Dollar Edges Lower; More Euro Gains Likely Despite Dovish ECB
The dollar weakened in early European trading Friday, sticking to narrow ranges as traders turn their attention onto next week’s Federal Reserve meeting following the conclusion of the European Central Bank get-together.
At 2:55 AM ET (0755 GMT), the Dollar Index, which tracks the greenback against a basket of six other currencies, was 0.2% lower at 91.155, remaining just above the seven-week low of 90.856 seen on Tuesday.
The European Central Bank maintained its very accommodative policies at its latest meeting Thursday, and President Christine Lagarde shut down expectations that the central bank will start to consider tapering its bond purchases even while predicting a robust recovery for the region in the second half of the year.
“The focus now turns to the expected improvement in Eurozone data, which should help to push the undervalued EUR/USD higher this quarter,” said analysts at ING, in a note.
Also of interest will be the Federal Reserve meeting next week, with the U.S. central bank expected to keep its current policy largely unchanged on April 28.
Investors will be looking more for any comments about scaling back monetary easing in the future from Fed Chairman Jerome Powell, although he is likely to take a leaf out of Lagarde’s playbook and warn against expecting the tapering of bond purchases anytime soon.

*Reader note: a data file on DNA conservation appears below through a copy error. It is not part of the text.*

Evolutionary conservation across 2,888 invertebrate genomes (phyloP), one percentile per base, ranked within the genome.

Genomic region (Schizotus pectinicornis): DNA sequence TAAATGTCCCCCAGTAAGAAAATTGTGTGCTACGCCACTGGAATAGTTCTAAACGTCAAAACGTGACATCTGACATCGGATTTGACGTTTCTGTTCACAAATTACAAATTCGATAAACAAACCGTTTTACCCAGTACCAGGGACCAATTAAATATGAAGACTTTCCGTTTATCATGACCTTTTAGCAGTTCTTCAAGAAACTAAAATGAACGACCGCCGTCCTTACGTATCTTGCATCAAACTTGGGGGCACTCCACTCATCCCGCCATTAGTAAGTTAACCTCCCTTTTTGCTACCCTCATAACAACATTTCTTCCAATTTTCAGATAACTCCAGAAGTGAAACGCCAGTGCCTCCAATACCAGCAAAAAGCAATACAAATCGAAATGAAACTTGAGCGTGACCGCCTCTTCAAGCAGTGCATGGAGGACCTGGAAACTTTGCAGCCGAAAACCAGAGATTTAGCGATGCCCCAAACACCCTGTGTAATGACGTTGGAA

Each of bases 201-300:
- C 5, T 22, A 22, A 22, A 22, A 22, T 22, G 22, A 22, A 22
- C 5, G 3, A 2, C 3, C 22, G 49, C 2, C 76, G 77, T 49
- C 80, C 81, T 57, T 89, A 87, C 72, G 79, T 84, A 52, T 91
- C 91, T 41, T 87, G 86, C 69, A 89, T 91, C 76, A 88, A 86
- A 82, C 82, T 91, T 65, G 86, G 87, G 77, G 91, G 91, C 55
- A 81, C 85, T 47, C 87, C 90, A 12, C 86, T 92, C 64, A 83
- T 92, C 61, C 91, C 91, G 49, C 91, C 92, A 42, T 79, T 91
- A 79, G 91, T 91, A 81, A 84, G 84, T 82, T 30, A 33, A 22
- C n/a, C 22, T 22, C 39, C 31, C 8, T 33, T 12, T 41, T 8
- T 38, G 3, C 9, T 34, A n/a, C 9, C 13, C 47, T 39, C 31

Elsewhere, GBP/USD rose 0.2% to 1.3858, helped by evidence of a recovery in the U.K. economy.
U.K. retail sales surged more than expected to levels higher than before the coronavirus pandemic struck, even with most shops still closed, rising 5.4% in March from the month before, double the gain of the previous month.
Britain also recorded a 28 billion-pound ($39 billion) budget deficit in March, a shortfall for 2020–21 as a whole of 303.1 billion pounds, the largest budget deficit in peacetime history. As large as this figure is, it’s still smaller than the 327.4 billion pounds predicted by the Office for Budget Responsibility last month.
USD/RUB fell 1.7% to 75.352, as Russia started to pull its troops back from the Ukrainian border, reducing the apparent likelihood of a fresh invasion of its western neighbor. Russia’s central bank is also set to meet later Friday, and many analysts expect it to raise its key interest rate to try and restrain rising inflation.
Russia’s consumer price index rose 5.8% in March in year-on-year terms, its highest reading in nearly five years, something that President Vladimir Putin touched on in his annual address to the nation on Wednesday.